A dysembryoplastic neuroepithelial tumor (DNET or DNT) is a benign (non-cancerous), slow-growing brain tumor. It is a glioneuronal tumor, which means it contains properties of both glial cells (responsible for providing the structural support of the central nervous system) and neuronal cells (the functioning component of the central nervous system).
Children with dysembryoplastic neuroepithelial tumors (DNETs) are treated at Dana-Farber/Boston Children's Cancer and Blood Disorders Center through the Brain Tumor Center, a world-renowned destination for children with malignant and non-malignant brain and spinal cord tumors. Our brain tumor specialists have extensive expertise in treating all types of glial and neural tumors, including DNETs. Our patients receive care from neuro-oncologists, neurosurgeons, neurologists, and pediatric subspecialists.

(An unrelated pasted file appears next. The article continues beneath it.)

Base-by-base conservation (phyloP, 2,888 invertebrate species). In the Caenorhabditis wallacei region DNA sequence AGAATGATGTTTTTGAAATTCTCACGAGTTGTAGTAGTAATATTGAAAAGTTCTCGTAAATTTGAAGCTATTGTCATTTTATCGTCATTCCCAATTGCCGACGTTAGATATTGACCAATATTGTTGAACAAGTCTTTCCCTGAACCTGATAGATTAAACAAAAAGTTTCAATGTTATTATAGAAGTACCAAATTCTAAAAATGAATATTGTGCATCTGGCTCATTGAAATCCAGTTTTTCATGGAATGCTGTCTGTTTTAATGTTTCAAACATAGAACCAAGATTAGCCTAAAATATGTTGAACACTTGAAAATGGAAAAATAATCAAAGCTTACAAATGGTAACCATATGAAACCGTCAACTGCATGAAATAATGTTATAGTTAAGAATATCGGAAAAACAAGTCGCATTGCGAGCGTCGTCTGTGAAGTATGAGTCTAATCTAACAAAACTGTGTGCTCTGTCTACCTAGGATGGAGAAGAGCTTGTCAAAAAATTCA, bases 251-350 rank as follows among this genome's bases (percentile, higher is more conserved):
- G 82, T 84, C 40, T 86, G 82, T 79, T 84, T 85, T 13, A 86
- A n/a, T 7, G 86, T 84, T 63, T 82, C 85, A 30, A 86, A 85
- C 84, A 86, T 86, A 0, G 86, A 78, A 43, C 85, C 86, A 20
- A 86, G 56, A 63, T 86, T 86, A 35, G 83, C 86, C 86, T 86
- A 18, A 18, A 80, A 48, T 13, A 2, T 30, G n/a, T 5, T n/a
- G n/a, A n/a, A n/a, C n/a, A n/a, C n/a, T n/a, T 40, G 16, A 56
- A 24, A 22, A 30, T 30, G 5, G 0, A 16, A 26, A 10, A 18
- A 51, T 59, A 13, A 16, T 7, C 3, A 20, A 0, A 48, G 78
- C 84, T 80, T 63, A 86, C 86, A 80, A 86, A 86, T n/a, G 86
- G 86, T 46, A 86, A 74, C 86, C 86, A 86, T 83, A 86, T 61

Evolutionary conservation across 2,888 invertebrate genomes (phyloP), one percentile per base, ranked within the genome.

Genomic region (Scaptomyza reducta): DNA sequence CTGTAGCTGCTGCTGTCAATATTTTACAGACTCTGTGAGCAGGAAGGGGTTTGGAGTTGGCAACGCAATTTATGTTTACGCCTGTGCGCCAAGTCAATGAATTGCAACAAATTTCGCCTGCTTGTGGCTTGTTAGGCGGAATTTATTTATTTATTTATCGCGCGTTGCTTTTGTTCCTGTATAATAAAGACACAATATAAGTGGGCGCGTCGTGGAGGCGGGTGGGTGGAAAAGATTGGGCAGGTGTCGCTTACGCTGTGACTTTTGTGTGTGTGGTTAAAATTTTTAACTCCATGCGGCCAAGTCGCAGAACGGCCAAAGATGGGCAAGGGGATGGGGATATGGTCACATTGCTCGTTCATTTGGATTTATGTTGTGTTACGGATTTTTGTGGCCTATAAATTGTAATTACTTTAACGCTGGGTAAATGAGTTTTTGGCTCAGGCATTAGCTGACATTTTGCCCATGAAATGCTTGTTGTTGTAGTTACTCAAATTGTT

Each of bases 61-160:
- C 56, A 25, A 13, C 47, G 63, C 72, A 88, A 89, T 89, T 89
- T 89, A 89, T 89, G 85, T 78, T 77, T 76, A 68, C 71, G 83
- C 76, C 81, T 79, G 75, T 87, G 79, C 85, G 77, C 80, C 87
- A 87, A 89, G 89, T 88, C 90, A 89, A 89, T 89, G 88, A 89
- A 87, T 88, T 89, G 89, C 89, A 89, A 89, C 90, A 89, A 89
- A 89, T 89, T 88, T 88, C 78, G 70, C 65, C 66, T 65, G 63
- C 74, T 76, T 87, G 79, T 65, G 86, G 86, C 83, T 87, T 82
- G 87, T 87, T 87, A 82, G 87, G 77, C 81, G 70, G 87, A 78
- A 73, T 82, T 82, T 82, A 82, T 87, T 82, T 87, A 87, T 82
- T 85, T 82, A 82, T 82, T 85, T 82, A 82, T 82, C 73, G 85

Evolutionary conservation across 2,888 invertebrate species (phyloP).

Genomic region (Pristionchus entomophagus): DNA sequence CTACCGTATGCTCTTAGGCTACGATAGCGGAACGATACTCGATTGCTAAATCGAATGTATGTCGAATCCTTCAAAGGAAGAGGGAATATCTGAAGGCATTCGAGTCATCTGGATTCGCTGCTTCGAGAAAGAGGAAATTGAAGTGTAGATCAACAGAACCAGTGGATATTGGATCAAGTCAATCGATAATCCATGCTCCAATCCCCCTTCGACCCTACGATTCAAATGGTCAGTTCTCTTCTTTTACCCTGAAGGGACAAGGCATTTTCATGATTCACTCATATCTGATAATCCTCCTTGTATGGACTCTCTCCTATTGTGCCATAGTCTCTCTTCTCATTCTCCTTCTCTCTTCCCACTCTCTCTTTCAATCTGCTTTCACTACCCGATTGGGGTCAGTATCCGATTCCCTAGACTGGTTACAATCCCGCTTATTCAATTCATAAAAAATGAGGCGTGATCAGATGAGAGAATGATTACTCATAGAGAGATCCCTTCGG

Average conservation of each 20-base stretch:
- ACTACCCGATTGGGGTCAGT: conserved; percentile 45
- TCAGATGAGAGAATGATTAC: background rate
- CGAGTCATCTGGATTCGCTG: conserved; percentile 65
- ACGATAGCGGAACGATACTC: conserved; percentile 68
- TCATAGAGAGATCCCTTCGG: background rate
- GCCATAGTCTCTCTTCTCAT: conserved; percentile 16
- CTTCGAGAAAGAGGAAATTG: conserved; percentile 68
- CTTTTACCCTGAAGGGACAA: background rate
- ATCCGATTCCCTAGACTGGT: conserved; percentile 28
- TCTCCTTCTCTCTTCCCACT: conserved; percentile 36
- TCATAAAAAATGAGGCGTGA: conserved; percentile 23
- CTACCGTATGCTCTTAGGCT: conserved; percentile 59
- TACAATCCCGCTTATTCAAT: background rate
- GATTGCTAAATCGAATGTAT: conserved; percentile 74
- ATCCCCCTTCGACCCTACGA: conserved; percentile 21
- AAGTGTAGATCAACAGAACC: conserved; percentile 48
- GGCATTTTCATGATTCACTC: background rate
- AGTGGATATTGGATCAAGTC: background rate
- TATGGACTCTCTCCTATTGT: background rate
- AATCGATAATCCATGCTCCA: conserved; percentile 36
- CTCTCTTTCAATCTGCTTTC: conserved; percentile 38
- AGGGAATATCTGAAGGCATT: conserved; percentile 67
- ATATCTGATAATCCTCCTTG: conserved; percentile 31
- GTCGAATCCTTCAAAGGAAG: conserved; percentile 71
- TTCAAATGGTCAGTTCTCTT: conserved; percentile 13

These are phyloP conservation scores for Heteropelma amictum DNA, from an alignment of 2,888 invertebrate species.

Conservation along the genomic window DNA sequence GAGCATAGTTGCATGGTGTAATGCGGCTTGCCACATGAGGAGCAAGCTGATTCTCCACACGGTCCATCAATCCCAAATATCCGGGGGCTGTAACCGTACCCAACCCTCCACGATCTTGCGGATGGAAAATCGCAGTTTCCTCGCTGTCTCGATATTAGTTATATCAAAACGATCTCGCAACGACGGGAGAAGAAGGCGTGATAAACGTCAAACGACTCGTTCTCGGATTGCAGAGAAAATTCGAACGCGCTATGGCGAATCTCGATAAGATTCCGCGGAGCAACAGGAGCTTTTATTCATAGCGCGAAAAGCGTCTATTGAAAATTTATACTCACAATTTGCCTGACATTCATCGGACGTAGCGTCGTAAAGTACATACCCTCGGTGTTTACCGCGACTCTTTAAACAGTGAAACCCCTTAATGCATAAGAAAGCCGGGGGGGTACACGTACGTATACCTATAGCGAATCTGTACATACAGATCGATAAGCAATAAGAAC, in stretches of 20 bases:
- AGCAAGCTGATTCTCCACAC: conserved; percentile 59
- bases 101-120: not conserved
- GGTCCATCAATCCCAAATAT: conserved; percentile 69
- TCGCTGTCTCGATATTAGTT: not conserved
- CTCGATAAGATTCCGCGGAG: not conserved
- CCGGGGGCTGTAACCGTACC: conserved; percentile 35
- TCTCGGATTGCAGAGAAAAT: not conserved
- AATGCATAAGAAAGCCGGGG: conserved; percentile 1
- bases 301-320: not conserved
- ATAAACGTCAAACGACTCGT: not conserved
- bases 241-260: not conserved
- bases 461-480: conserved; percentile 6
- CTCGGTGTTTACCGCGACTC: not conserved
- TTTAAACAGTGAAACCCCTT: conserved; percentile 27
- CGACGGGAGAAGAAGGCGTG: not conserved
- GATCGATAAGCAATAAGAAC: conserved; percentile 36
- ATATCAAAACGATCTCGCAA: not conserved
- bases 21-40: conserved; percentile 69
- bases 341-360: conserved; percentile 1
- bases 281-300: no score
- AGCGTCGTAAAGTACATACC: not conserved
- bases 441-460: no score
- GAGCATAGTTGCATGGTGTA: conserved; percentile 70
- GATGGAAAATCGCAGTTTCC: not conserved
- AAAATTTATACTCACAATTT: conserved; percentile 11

While each child may experience symptoms differently, and symptoms may vary depending on the size and exact location of the tumor, the most common symptom for DNET is the presence of seizures that are difficult to control with anti-seizure medication. In fact, it’s not uncommon for children to have their first seizure before age 10 and then continue to experience them for several years before the diagnosis is made.
DNET tumors are found in the cerebrum, which is the part of the brain that controls thought, movement and sensation, so your child may experience other symptoms that relate to those functions.
If your child’s doctor suspects your child may
have a dysembryoplastic neuroepithelial tumor, she may order diagnostic tests
The most common DNET treatment is to remove
the tumor surgically. Because it is a benign tumor, and prognosis is good even
if not the entire tumor is not removed, radiation and chemotherapy are not
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